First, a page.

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Healthy Eating for Kids: A Guide

Health Tips
Last Updated Jan 05, 2021

Growing children need a healthy diet to support them through their growing years and to ensure that they have enough energy.  Starting good nutrition habits during their early years will also set the tone for their eating habits in adulthood and help to prevent obesity and all sorts of health problems that may result from poor nutrition such as osteoporosis and heart disease.

Many children suffer from low levels of physical activity combined with poor eating habits.  It is unfortunate that many kids eat low levels of fruits and vegetables, do not get enough of essential minerals such as calcium and iron, and eat too many processed foods, or eat a lot of takeaways.  Luckily, there are simple ways to remedy this – starting in a child's early years and continuing right through to adolescence.

What Do Kids Need?

Children need a diet that is high in nutrients.  These nutrients include carbohydrates, protein, fat, vitamins, minerals, and fibre.  Children need to be storing nutrients for the growth spurts that will occur during adolescence.  However, the amount that is necessary will change as they grow, and also on their levels of physical activity.  Foods that are high in the bad fats and sugar should be avoided. 

Pay Attention to Breakfast

Breakfast is the most important meal of the day and should be paid close attention to.  By eating breakfast, your child will have more energy, be able to concentrate better at school, and set the tone for healthier eating throughout the day.  An ideal breakfast could include things such as wholegrain cereals, fruit, and yoghurt. 

Ensure that your children have access to healthy foods for when they are hungry and feel like a snack.  Some options may include crackers, fruit, vegetables, popcorn, or pretzels.  Try to avoid processed foods such as chips and lollies as they have very little nutritional value.

Set an Example for Your Children

One way to encourage your child to eat more healthy foods is to have meals and snacks together.  Children will naturally follow their parents and want the same things as their parents, so if they see you eating healthy foods, they are more likely to want to try them.  To further encourage children to eat healthily, it may be worthwhile making some changes to your own diet.  Try having one more serving of fruit and vegetables, eating another serve of carbohydrates, and drinking an extra glass of milk, instead of drinking soft drink or a glass of alcohol.  It is important that you never force your child to eat as they will be hungrier on some days than they are on others.  As long as they are eating a wide variety of foods, it is okay if they eat less sometimes.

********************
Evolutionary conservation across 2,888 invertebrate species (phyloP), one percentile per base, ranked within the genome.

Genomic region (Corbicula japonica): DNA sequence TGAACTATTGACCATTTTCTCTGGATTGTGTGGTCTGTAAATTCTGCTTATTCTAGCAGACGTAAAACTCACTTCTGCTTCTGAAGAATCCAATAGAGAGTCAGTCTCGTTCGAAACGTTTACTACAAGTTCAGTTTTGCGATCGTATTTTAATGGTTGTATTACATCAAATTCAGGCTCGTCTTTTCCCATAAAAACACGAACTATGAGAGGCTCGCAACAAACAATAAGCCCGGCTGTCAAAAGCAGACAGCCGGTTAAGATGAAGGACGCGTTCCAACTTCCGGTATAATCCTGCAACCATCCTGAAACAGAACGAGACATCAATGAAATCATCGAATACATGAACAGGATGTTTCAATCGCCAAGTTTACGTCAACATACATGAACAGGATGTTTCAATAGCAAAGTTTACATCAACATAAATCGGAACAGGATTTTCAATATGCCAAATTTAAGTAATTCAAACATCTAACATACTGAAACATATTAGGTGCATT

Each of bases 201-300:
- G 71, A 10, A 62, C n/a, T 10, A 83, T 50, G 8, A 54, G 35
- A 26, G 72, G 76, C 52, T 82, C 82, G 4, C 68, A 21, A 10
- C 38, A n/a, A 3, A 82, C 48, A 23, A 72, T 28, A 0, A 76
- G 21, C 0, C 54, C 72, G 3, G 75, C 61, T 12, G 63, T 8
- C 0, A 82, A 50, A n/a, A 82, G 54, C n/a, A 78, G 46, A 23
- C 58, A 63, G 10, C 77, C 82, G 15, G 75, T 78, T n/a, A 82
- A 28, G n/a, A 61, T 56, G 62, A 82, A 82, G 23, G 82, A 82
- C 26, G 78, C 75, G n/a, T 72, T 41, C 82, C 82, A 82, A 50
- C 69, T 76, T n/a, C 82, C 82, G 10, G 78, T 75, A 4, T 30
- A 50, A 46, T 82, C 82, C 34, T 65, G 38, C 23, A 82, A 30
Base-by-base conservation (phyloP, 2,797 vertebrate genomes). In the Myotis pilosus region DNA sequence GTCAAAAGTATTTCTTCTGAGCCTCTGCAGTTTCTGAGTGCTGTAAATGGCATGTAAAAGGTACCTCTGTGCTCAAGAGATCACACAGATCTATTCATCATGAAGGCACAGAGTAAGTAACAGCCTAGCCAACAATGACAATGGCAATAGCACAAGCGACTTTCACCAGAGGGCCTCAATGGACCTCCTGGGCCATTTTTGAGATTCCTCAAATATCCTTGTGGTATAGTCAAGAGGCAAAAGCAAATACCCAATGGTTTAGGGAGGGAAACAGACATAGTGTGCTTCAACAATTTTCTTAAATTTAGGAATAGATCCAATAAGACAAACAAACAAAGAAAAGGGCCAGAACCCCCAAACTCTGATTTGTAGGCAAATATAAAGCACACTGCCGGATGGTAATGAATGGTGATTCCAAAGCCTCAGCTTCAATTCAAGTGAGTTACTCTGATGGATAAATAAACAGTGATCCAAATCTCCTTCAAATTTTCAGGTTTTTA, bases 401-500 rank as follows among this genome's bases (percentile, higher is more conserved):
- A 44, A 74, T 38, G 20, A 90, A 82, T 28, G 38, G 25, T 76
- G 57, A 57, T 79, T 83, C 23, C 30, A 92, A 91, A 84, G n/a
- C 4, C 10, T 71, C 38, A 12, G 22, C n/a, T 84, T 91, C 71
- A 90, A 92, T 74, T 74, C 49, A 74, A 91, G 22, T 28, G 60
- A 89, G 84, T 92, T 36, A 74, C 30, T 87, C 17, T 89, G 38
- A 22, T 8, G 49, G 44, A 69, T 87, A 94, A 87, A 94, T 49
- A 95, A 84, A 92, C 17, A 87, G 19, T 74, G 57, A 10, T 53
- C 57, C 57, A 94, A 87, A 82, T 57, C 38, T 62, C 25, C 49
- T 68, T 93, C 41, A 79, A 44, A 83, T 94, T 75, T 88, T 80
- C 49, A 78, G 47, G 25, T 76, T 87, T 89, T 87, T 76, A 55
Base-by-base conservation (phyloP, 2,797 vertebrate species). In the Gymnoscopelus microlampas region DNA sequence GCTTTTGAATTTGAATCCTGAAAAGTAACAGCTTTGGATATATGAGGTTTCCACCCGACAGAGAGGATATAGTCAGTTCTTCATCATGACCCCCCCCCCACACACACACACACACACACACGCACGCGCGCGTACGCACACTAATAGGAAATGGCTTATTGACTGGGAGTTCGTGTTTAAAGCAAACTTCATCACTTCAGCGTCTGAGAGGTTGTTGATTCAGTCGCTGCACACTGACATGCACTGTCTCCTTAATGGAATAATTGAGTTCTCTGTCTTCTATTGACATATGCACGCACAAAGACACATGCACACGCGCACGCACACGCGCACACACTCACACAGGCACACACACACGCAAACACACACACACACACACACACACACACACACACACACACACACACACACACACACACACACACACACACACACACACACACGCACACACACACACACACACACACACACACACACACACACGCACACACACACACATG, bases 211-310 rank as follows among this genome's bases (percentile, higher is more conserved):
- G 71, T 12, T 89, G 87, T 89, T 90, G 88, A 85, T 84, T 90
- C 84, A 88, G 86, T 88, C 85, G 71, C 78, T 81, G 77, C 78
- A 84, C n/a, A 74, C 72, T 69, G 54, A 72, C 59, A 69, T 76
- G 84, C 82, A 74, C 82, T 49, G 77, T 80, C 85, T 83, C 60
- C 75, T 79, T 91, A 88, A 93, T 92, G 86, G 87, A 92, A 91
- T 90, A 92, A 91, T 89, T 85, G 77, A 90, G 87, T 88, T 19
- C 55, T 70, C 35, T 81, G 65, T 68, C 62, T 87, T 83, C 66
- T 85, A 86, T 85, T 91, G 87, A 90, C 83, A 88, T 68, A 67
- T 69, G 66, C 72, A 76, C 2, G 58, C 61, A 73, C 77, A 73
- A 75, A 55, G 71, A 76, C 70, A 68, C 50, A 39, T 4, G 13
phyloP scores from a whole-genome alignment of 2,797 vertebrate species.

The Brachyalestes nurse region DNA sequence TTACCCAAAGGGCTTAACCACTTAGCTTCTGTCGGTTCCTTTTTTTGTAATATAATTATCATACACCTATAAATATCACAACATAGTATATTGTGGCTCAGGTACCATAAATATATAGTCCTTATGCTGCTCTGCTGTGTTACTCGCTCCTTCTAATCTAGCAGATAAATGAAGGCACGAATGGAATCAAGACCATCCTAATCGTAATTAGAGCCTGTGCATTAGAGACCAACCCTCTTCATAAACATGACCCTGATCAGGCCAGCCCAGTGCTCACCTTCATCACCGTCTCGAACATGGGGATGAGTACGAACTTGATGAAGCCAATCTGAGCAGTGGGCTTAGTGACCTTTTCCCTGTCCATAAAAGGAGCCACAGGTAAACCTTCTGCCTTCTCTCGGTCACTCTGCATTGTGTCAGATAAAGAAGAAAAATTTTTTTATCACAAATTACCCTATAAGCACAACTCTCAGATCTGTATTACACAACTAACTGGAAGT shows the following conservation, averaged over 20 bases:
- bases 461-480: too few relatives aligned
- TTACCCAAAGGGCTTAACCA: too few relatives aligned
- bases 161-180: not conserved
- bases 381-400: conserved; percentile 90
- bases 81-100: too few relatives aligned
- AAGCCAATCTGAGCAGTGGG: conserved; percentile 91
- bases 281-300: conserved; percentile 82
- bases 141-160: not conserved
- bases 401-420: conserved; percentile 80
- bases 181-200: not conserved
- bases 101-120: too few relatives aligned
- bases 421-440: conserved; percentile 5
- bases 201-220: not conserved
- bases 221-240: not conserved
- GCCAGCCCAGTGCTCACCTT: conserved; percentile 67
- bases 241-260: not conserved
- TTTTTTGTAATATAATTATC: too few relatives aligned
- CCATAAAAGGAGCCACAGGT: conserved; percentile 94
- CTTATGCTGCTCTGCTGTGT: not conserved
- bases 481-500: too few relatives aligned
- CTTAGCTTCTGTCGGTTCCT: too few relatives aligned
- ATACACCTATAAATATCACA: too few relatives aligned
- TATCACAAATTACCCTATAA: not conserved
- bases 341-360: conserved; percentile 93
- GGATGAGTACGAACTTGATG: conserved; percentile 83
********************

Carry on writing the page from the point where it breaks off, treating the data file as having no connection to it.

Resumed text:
How to Not Use Food

Also, never use food as a reward.  This will teach your child that it is acceptable to use food as a way to control emotions.  For rewards, use other things such as stickers, playing with a favourite toy, or having quality time.

If you do notice that your child is putting on more weight than what is normal for their age, limit the amount of processed foods that they are eating or increase their levels of exercise.  You may wish to limit the time they spend in front of the television or computer also.

Foods to Give and Foods to Avoid

Foods that can be given to children and teenagers in abundance include:

  • whole grain foods
  • fruits
  • vegetables
  • legumes
  • nuts
  • fish
  • lean meat
  • dairy products
  • fruit juices
  • water

Try to avoid or limit foods such as:

  • soft drink
  • cordial
  • high fat snack foods such as potato chips
  • fast foods
  • takeaways
  • high sugar foods such as chocolate and lollies

Also be aware of the foods that you are giving to young children (under the age of three) to ensure that they don't present a choking hazard.  If the child does not have all of their teeth, they will not be able to chew or swallow easily.

Some Food Ideas

Some ideas to make healthier eating easier for children include:

  • eating breakfast cereals with milk along with some juice or fruit
  • make your child's lunches – include things such as whole grain sandwiches with some protein, fruit, yoghurt, nuts or dried fruit, vegetable sticks, and juice or water to drink
  • make healthy snacks for your children – beans on toasts, dried fruit, nuts, peanut butter sandwiches, and smoothies are all great ideas
  • allow your child the occasional treat – this will make it easier for them to learn like healthy food if they do not feel like they are being deprived of things that their peers may have

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Originally published on Jun 30, 2007

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